I still struggle not to feel guilty when I say no. Yet at 40, I now care much less about what people think. I wear my hair in shoulder-length dreads and write without censoring myself. If I stopped to think about what the critics will say when I sit down at my computer, I'd have perpetual writer's block.
Part of me will probably always want to be seen as the nice girl, the one everyone gets along with. But the difference between the woman I was and the woman I am now is my strong sense of who I am—and everything I choose to do flows from that place. I make my own music and sing my own songs. And if people listen, I'm happy; and if they don't, I can live with that. Never again will I want another person's approval so desperately that I will be willing to give up myself.
Say "No" more often:
Knowing who you are is the key to saying no. But if you're having trouble getting the word no out of your mouth, try these strategies from Connie Hatch, co-author of the new book How to Say No Without Feeling Guilty.
1. Keep it simple: Resist the urge to overexplain. Simple responses such as "Sorry, I can't this time" or "I'm afraid I'm busy that day" are most effective. The more details you offer, the more there will be to argue about. The other person may try to change your mind or decide that your excuse isn't good enough. ("You mean cleaning out your closets is more important than I am?")
2. When in doubt, buy time: There's no law saying you must always answer at-that moment. Say a co-worker asks you to head up the fund-raising drive for a-company-sponsored charity. Tell her,-"Let me think about it, and I'll get back to you." Then consider the best way to say no.
3. Expand your definition of "I have plans": Many women feel they can't turn down an invitation unless they have another engagement on the calendar. But if you've scheduled downtime for yourself, that is an engagement. So don't be afraid to say, "Sorry, I have plans."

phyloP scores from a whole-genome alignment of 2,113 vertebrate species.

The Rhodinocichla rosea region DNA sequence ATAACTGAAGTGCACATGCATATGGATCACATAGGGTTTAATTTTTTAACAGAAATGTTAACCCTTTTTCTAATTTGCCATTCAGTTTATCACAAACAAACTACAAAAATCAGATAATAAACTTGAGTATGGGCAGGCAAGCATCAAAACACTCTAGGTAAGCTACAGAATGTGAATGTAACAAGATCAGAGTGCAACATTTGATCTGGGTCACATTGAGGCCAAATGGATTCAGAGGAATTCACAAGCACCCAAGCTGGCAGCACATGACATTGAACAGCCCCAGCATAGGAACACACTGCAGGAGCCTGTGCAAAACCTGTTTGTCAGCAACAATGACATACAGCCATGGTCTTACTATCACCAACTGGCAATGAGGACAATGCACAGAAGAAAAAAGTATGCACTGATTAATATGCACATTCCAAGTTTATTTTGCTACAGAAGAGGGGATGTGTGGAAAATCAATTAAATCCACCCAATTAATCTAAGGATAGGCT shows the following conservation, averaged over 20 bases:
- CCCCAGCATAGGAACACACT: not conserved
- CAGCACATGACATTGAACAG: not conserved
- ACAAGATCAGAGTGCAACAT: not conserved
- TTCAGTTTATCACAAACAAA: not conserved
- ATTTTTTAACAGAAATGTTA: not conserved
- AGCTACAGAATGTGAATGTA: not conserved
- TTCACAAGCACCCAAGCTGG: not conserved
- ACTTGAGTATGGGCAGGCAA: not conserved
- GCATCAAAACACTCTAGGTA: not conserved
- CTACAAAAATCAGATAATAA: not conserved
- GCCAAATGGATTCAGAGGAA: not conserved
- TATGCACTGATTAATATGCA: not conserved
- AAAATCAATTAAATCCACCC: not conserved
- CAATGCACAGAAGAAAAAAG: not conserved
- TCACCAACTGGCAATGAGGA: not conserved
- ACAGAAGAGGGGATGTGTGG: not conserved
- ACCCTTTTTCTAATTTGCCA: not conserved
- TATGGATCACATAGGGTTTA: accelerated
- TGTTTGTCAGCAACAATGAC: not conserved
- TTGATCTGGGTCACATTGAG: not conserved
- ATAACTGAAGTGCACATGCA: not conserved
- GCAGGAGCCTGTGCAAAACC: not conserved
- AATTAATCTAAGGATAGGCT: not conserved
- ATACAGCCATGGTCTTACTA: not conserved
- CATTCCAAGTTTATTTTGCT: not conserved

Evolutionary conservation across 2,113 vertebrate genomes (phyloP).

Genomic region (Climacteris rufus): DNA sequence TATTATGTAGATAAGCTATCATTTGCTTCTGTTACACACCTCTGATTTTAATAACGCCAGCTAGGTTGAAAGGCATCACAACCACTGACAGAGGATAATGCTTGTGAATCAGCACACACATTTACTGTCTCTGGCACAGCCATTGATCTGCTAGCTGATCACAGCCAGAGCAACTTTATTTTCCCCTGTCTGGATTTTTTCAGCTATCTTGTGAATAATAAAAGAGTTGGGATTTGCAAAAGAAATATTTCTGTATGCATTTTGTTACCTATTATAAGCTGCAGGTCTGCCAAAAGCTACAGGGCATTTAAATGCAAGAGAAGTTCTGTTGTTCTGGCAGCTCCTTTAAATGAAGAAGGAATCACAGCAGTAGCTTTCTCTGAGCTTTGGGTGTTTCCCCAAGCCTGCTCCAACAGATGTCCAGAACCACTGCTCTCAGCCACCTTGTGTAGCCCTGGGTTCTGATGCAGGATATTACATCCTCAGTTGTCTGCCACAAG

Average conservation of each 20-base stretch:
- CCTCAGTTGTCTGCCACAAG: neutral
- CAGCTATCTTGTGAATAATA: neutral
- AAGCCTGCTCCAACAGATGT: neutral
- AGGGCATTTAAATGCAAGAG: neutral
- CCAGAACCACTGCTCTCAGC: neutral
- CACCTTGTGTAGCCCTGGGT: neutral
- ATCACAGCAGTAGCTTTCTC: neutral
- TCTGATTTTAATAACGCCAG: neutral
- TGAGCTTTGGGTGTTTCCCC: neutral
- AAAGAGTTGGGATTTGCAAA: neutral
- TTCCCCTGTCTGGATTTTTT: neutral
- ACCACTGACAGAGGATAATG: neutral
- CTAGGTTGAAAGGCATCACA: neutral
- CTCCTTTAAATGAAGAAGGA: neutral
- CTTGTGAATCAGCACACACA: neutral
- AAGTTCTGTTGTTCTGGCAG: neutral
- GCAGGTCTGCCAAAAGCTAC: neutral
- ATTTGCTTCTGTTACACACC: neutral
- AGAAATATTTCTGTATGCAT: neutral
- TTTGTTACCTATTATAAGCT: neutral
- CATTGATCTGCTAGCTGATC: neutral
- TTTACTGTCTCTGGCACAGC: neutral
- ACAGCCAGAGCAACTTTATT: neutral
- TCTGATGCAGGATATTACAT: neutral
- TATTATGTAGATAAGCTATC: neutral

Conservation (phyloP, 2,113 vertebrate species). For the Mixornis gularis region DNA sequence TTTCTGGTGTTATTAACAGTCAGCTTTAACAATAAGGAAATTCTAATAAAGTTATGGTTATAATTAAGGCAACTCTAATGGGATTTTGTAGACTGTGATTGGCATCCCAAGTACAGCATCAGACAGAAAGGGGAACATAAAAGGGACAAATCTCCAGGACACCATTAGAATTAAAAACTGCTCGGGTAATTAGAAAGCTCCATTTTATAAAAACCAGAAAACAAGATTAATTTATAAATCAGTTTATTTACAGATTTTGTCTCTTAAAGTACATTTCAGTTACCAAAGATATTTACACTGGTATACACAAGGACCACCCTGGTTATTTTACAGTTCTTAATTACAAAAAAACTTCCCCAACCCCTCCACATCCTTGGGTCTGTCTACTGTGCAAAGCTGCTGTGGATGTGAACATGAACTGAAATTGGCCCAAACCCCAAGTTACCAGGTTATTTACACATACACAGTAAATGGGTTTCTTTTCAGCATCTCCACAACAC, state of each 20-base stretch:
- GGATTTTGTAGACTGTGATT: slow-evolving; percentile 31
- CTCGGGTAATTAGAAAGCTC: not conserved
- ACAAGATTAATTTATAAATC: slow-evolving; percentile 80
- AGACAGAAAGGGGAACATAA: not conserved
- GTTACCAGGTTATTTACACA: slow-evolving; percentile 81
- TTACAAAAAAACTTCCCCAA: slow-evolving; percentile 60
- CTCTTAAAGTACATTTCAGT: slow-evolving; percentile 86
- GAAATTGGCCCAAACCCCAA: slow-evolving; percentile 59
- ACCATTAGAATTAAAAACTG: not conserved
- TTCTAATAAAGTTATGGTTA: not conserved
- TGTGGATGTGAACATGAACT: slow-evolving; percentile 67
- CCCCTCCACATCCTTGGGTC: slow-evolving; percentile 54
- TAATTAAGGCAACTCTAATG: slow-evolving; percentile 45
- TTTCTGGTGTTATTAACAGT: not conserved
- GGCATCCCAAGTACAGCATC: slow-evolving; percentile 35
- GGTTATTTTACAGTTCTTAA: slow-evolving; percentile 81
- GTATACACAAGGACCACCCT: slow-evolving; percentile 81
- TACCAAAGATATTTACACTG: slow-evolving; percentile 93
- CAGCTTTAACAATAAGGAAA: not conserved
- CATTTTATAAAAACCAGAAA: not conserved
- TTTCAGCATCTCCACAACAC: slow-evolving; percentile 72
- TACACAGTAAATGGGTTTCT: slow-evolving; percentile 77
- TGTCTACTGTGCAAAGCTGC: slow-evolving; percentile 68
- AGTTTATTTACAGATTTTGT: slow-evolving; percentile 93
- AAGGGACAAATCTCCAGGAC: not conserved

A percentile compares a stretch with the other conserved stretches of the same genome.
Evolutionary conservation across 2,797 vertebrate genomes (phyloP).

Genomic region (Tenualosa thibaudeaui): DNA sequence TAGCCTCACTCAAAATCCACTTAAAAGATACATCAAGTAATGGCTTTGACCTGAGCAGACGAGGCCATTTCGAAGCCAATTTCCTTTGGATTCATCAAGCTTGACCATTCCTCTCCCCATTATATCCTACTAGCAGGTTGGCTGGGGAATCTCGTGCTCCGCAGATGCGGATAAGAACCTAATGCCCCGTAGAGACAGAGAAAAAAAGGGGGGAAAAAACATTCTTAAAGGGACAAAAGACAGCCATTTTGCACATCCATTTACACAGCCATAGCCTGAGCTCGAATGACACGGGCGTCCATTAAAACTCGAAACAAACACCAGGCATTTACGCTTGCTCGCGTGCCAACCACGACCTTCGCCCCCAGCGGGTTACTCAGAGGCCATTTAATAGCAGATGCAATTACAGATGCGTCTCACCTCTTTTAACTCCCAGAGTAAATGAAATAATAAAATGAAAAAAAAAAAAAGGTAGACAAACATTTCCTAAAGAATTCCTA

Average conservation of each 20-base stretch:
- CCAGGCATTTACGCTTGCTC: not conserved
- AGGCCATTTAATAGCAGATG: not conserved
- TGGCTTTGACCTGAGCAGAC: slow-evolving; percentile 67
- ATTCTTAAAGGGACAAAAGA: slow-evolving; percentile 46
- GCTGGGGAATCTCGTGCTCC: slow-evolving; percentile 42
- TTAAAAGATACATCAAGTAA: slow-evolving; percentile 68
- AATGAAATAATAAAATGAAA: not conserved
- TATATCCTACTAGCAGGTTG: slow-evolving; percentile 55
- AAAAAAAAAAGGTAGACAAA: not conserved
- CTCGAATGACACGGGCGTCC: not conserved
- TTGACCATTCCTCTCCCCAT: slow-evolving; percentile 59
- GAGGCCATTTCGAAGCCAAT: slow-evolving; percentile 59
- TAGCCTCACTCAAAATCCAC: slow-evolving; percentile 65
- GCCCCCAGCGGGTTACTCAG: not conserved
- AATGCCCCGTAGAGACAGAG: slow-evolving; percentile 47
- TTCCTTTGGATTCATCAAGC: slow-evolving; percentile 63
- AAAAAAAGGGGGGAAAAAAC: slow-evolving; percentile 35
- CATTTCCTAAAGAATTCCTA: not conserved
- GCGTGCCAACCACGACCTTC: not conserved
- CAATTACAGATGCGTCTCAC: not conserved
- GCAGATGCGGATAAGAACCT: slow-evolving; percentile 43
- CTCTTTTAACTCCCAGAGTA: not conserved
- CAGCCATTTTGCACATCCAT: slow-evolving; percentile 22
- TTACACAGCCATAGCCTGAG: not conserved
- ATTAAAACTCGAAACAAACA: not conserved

4. Make it a policy: Make your no sound less personal by referring to a rule you have about the thing being asked. For example: "Sorry, but I have a policy about never lending my car" or "I make it a rule never to date people I work with." Such a response carries less sting-because it says no to a practice, not to an individual.
5. Remember that behind every "No" is a "Yes": You're sure you don't want to work 11-hour days or baby-sit your neighbor's Rottweiler. But do you know what you want to do instead?
Every time you say no to a less-than-appealing request, you say yes to something else. Maybe it's one golden hour to take a bubble bath, read a good book or play with your kids. Saying no frees you to pursue a dream—to take a class and develop your potential, or to work for a cause you believe in. The more time you can give to the things you truly care about, the more satisfying your life will feel.
More ways to take control:
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